Defensively, the Chiefs are playing excellent football. They have a legitimate superstar edge rusher in Tamba Hali, linebacker Derrick Johnson is finally playing like the player people envisioned, and even without Eric Berry, the secondary – in particular cornerback Brandon Flowers – is formidable. The Chiefs just put the clamps on an explosive Steelers attack last weekend, limiting them to 13 points and 290 yards. Seeing how poorly Caleb Hanie played in his first start, the Chiefs defense poses a huge challenge to the Bears offense.
While the Chiefs don’t have a punter as talented as Shane Lechler, Dustin Colquitt is a very productive punter. Colquitt is adept at hanging the ball high to allow his coverage unit to get down-field, is a solid directional punter, and has a 40 yard net average. The Chiefs also have two very talented and dynamic returners in McCluster and Javier Arenas, so the Bears must be disciplined in their coverage lanes.
As poorly as Caleb Hanie played last weekend, the Bears were still in a position to steal a win in Oakland. I expect offensive coordinator Mike Martz to have a better game plan this weekend, one which should look to exploit the Chiefs’ weak run defense. The Bears should dominate a pedestrian Chiefs offense and earn their eighth win of the season.
What to watch for when the Bears have the ball: Offensive Tackle J’Marcus Webb vs. Defensive End Tamba Hali. Hali is the best hand-fighter in the NFL, and utilizes a variety of moves and counter moves to collapse the pocket. Webb has improved this season, but given Hali’s disruptiveness, look for the Bears to keep in a tight end to help protect the edge. The drawback to this protection package is you have one less eligible receiver out running routes, and for a quarterback like Hanie who forced some passes and struggled to see the entire field, Hali’s impact could have a cascading affect on the Bears offense.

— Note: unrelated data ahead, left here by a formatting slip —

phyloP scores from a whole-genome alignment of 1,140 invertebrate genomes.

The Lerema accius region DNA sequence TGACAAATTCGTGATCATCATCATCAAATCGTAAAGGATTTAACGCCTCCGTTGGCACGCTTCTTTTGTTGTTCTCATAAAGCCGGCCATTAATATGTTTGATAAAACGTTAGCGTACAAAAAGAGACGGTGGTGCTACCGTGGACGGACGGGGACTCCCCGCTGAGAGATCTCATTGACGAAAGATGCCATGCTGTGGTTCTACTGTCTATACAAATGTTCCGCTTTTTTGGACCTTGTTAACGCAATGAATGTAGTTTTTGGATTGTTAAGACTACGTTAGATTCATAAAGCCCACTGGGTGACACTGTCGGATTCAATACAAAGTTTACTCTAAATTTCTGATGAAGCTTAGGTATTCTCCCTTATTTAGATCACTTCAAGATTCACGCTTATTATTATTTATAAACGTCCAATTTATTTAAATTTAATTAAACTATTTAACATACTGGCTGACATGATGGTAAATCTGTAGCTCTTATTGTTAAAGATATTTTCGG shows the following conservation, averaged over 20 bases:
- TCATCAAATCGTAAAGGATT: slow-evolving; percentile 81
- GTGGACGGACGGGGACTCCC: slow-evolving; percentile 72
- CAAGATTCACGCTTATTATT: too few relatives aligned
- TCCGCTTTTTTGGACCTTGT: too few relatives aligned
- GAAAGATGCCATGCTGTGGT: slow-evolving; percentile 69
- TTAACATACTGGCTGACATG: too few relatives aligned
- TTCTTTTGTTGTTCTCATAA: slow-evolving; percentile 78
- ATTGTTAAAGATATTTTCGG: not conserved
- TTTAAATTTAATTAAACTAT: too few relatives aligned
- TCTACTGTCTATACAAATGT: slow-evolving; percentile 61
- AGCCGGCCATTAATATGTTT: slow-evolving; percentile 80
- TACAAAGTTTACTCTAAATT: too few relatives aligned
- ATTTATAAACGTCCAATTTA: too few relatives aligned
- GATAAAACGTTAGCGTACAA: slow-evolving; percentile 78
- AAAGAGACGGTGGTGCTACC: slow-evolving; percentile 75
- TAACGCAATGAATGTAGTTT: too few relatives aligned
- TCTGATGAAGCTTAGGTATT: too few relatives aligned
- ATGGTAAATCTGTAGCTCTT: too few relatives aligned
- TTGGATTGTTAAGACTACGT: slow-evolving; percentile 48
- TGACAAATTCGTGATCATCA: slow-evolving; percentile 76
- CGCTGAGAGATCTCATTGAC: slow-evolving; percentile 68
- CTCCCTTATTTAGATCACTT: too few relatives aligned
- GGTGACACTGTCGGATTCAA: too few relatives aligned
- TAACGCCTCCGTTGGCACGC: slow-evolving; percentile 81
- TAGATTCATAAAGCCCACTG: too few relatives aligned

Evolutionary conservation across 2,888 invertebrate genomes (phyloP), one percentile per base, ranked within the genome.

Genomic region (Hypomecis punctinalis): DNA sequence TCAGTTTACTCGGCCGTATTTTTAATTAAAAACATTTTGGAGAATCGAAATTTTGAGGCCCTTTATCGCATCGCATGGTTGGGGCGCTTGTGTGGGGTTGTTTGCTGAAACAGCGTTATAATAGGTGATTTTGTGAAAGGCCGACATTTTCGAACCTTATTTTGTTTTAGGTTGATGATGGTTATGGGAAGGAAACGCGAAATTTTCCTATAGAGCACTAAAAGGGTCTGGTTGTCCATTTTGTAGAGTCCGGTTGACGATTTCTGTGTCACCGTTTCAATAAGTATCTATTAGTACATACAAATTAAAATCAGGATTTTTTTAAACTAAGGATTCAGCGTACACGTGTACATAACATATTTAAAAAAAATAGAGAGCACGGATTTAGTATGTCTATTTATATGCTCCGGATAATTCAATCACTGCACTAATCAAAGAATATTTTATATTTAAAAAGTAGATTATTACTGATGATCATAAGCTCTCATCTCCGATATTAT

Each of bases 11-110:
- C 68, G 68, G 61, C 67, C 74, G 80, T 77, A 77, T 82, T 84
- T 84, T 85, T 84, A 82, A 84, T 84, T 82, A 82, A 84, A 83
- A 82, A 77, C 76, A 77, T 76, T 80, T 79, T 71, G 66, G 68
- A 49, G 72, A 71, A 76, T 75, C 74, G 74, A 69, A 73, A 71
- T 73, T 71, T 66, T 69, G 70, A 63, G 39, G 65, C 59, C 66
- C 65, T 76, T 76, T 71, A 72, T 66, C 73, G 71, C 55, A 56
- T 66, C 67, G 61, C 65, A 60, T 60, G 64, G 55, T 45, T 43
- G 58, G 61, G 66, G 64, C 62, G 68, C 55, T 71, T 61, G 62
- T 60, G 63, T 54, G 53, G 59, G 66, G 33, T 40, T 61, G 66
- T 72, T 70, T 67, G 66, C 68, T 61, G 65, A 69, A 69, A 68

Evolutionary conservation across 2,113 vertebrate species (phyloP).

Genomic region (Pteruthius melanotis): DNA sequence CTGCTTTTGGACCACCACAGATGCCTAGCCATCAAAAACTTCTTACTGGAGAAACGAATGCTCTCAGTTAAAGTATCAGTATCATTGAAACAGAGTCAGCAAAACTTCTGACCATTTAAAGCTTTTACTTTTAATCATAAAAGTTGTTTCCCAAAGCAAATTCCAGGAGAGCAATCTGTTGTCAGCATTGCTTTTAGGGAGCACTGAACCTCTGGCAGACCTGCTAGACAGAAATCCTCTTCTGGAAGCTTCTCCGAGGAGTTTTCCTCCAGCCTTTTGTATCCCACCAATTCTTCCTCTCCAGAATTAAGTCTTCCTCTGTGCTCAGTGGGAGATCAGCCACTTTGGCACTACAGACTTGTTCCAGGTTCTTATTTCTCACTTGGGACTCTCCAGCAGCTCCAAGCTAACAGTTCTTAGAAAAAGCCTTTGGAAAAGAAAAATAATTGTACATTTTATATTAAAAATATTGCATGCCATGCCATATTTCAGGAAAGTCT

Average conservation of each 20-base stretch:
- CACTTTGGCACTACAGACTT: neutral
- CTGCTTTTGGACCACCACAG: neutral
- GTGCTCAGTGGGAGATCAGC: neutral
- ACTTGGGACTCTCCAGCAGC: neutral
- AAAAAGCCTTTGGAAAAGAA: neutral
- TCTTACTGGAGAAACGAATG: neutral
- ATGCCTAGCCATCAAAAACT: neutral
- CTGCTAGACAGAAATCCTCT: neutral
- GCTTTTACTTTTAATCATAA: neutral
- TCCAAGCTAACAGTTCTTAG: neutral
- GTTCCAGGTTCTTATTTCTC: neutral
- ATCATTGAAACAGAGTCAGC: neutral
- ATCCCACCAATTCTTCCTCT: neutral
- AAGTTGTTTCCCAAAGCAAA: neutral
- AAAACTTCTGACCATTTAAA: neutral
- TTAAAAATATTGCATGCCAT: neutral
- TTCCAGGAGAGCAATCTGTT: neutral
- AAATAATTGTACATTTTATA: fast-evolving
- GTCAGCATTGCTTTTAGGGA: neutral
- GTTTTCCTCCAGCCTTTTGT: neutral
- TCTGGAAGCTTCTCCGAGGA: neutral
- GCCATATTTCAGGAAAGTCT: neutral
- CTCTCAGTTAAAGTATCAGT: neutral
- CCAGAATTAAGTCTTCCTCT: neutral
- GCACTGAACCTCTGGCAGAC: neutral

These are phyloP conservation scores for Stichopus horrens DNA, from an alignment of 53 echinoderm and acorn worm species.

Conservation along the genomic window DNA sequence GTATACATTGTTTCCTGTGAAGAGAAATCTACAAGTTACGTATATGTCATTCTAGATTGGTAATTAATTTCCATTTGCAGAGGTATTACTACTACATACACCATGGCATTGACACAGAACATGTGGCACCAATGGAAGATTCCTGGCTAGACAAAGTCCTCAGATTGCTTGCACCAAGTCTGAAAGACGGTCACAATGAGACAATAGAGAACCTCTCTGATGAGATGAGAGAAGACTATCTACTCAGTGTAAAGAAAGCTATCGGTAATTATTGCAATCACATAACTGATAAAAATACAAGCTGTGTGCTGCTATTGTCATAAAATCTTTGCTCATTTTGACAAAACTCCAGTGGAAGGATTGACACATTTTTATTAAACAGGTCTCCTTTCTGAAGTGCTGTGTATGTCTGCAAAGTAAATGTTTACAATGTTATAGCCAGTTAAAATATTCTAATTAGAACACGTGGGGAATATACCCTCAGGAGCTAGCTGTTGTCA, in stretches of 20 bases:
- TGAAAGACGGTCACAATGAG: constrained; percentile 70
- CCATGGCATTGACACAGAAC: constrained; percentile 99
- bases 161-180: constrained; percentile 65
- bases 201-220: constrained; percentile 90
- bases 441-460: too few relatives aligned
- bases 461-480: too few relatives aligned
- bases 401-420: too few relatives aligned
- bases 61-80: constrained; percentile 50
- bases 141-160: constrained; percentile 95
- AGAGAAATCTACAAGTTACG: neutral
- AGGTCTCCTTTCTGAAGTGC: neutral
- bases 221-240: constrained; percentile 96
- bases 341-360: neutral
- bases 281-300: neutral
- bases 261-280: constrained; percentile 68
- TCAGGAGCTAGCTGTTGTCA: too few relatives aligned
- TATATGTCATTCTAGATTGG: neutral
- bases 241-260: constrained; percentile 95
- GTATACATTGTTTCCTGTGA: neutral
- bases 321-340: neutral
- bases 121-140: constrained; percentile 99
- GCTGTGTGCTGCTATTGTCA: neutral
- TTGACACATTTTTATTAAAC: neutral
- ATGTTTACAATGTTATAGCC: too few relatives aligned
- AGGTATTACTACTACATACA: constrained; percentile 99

What to watch for when the Chiefs have the ball: Defensive End Julius Peppers vs. Offensive Tackle Barry Richardson. Julius Peppers was simply dominant last week in Oakland, and was the best player on the field, as he should be every Sunday. Peppers put his hand in the dirt and won battles primarily with bull rushes. Seeing how ineffective Richardson has been this year, look for the Bears to line Peppers up over the right tackle and force the Chiefs to keep in a tight end or running back to help chip on Peppers.
Dan Durkin joined The Score’s columnist community after finishing runner-up in the 2011 Pepsi Max Score Search. He is a graduate of the University of Illinois where he was a member of the men’s football team (despite his best efforts to join the women’s team). Dan is a longtime Scorehead, known as Dan in Wicker Park – even though he no longer resides in Wicker Park – who will be sharing NFL analysis and opinions. You can follow Dan on Twitter @djdurkin. To read more of Dan’s blogs click here.